Today it was pouring rain.  We've had some pretty cold weather, but very little snow.  Every time precipitation is coming, it warms up enough to make it rain instead of snow.  I should not complain given how some other parts of the USA are getting pounded with snow - we've been lucky so far.  I'm not sure if the perennial garden plants are as lucky - snow is good for them in the winter because it provides insulation when it gets cold.

Stuff that's going on in my life

On Friday, I signed a purchase and sales agreement for a house.  It is a very nice place, in good shape, about 1000 square feet, and only about 2 miles from where I work.  Closing is not until early January, so I won't have to worry about moving stuff right over the holidays (though I will have to be packing, of course, and looking for some new but cheap furniture).  Overall, I am happy about my decision.  It does of course mean a large debt and less money in the bank, but I have calculated that I can handle it.  I'm not a big spender in any case, and I don't have many expenses beyond the basics of housing, food, utilities, etc. (though a good internet connection is almost a basic necessity to me!).  I've even gotten into the practice of keeping the heat lower and taking less showers to use less water, though I'm not sure if these will really have much of an effect.

My whole immediate family will be together for Christmas this year - me and my father, both my brothers, and my sister-in-law and niece.  Both of my brothers are living in Europe - the one with a family in Dresden, Germany, the other one going to school for a Ph.D. in Oxford, England, UK - so they will be making long trips.  I am looking forward to this.  The Christmas season has usually been one of my favorite times of year because I am lucky enough to have a family that gets along so well that our gatherings have a lot of the atmosphere of meetings of old, close friends, only even more so.  The older I get, the more I have realized how lucky and privileged I have been to have this kind of relationship, and I sometimes feel ashamed of taking it for granted too often.

I continue to wrestle with the Obsessive Compulsive Disorder, sometimes with a lot of success, sometimes with no success.  In spite of the generally good condition of my "outside" life lately, my internal mental and emotional state has been veering between a combination of great happiness, confidence, and determination, and a combination of anxiety, self-hatred, depression, and negative thoughts and behaviors toward others and myself.  In the course of my internal struggles, I am making the disturbing discovery that I am very ready to ignore the interests and needs of other people in my struggle to defeat or at least contain many of my negative emotions.  I have long suspected that my OCD and the internal struggles that go with it have made me very self-centered in some respects, but recently this has become more serious and blatant than ever before.  On the other hand, I am not even sure if I am doing any actual harm at all - my anxieties include an obsessive fear that I am causing harm to others without fully realizing it, so I tend to not trust my own perceptions.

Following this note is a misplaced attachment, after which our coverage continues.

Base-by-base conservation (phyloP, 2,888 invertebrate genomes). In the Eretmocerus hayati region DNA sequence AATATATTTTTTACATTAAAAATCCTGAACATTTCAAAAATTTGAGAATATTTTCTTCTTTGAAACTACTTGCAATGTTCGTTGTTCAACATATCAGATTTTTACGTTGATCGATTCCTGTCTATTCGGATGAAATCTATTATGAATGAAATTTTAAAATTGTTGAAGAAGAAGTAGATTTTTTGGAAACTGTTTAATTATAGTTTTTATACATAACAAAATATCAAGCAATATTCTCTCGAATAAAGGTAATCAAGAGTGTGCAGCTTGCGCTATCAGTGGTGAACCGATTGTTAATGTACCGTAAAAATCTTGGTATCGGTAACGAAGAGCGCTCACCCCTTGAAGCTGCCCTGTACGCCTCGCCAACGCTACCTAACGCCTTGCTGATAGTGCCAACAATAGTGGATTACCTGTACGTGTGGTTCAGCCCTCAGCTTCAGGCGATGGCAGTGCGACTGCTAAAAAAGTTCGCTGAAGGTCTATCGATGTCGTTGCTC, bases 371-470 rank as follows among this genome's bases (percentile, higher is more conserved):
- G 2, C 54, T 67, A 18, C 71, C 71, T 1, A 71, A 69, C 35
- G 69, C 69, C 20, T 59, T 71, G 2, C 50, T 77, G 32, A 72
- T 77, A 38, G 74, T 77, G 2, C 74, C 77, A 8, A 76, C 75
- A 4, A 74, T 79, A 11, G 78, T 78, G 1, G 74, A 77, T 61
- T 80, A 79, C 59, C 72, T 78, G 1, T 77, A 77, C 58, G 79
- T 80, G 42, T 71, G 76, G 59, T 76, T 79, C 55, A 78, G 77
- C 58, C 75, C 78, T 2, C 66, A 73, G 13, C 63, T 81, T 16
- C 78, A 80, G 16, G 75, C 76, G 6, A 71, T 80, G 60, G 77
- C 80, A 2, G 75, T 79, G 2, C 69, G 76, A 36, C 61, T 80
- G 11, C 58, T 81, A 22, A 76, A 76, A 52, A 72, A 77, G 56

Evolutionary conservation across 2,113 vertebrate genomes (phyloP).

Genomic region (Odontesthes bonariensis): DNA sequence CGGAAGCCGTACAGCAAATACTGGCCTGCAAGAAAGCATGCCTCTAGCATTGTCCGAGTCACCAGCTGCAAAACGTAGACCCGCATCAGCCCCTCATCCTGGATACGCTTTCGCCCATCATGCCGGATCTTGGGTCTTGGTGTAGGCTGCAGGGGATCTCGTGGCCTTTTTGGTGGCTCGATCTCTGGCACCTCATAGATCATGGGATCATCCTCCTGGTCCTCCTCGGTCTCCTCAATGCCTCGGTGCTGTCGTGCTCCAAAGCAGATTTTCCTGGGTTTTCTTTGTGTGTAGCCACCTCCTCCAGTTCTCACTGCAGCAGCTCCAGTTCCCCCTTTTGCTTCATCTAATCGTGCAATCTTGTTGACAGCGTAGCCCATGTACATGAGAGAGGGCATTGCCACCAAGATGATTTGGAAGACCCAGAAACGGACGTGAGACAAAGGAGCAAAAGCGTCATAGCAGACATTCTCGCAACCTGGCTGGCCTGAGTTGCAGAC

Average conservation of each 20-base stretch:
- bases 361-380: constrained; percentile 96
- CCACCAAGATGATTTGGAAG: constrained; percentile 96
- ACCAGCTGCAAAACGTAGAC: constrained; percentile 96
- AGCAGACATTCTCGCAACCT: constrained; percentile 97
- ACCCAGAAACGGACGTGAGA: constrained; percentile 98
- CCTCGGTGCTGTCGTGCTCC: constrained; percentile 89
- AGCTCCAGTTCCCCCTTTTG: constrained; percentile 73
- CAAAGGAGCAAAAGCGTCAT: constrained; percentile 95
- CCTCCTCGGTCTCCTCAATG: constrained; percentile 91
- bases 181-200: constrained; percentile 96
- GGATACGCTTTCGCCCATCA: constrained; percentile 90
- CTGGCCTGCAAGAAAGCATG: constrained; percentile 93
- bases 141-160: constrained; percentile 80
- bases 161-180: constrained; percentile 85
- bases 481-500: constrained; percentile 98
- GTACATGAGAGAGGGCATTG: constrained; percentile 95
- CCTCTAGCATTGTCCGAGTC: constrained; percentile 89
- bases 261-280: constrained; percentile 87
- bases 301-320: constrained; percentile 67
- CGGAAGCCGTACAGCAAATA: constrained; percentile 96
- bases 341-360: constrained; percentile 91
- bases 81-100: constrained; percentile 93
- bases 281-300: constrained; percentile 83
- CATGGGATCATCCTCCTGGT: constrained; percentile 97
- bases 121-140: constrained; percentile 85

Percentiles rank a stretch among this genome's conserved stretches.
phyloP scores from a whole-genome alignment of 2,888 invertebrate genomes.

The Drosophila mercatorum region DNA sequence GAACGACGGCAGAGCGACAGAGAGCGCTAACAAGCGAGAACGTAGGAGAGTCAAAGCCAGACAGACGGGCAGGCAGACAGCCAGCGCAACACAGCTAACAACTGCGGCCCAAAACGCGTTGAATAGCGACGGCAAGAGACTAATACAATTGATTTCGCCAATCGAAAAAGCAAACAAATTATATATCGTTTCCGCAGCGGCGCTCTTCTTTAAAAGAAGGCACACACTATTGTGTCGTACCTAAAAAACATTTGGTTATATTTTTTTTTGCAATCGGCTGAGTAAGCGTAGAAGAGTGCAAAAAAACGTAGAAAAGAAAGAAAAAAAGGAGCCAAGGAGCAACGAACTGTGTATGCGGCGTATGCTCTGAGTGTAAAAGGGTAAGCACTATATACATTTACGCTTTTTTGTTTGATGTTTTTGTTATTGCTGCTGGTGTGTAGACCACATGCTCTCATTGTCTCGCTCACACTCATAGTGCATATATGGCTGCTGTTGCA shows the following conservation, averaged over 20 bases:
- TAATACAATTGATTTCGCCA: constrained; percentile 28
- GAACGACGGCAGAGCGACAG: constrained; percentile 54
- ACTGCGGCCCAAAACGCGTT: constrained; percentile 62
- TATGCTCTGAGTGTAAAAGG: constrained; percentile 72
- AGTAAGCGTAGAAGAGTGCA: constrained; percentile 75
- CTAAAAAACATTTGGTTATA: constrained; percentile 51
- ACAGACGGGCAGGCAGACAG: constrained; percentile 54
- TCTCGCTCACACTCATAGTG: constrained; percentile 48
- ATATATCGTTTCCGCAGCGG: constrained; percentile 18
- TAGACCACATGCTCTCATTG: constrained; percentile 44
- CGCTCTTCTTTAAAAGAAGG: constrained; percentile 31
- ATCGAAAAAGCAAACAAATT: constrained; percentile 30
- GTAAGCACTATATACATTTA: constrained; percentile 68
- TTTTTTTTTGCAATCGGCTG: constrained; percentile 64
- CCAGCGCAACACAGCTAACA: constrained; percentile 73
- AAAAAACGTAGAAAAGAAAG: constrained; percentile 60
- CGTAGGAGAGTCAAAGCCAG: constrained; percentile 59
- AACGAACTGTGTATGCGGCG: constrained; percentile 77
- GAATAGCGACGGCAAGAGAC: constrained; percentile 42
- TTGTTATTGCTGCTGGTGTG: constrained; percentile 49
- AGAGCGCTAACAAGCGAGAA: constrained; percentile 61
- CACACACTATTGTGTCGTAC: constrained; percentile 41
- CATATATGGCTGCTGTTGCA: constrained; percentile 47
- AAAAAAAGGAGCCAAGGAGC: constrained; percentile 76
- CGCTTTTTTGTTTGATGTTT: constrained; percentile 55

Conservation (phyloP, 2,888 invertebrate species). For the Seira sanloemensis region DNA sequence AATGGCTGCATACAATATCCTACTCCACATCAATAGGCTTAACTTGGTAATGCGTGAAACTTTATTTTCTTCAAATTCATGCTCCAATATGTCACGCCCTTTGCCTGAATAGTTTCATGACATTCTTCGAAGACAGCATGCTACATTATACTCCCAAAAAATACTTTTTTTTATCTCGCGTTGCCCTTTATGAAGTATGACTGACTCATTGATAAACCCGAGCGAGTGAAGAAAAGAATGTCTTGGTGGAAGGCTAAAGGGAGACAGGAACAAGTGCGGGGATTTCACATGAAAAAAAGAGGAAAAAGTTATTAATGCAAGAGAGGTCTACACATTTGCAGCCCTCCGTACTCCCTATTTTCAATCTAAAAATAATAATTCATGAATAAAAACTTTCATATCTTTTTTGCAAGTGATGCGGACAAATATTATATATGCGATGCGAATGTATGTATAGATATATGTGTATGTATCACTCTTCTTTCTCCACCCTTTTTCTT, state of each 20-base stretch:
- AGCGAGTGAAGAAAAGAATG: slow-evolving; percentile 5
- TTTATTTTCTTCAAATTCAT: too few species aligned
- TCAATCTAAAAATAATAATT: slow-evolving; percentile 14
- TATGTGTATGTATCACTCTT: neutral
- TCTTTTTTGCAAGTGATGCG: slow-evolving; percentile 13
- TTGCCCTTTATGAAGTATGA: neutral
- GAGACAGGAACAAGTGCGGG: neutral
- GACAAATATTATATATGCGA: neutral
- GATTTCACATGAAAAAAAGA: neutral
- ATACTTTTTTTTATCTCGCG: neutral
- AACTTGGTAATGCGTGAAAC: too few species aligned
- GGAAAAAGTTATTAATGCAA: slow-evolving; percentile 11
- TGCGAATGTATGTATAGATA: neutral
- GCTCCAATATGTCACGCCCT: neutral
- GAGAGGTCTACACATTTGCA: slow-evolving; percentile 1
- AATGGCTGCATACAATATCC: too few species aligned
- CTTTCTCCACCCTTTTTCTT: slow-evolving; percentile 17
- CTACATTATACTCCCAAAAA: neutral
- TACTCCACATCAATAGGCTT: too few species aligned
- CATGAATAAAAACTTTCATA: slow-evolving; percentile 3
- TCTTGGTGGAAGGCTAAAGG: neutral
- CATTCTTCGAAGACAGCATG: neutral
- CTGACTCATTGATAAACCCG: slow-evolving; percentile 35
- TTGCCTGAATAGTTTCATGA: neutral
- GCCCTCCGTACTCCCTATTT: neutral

Thursday, December 9, 2010

Weeds by the roadside

Some of the plants that I find most interesting are not in the garden:

Wild grapevines leafing out in the spring

Wild grapevine hanging from tree with my hand.

Poison Ivy growing up a tree

Numerous seedlings of Garlic mustard (an invasive weed) intermixed with other,
taller plants

 A mixture of vines, including Poison Ivy, Oriental Bittersweet, and Virginia Creeper

A large mullein (Verbascum thapsus)

Tuesday, December 7, 2010

Random Garden Photos 2

I think that I should make this a regular feature over the course of the winter.  Hopefully other people will enjoy them, and I will get to look at some digital plants (and animals) that will partly make up for the lack of non-dormant plants outside now!

Honeybee on azalea flowers.

Pieris or Japanese Andromeda with new growth in the spring.
This variety has new growth that is red, which only gradually fades
to green by early summer.  To the left, a large hydrangea is just
starting to "leaf out".

Columbine hybrid with multiple layers of petals.

A perfect spring day in mid-May.  Scenes like this look especially beautiful
after month after month of drab, dormant ground in winter and early spring.

Monday, December 6, 2010

More atmospheric views

These are from last spring -

Late afternoon with clouds and airplane contrails

Closeup of airplane trail going behind clouds

The sun mostly hidden behind the clouds, but just starting to "peek out"

A hazy sun behind clouds, behind trees (and a bird)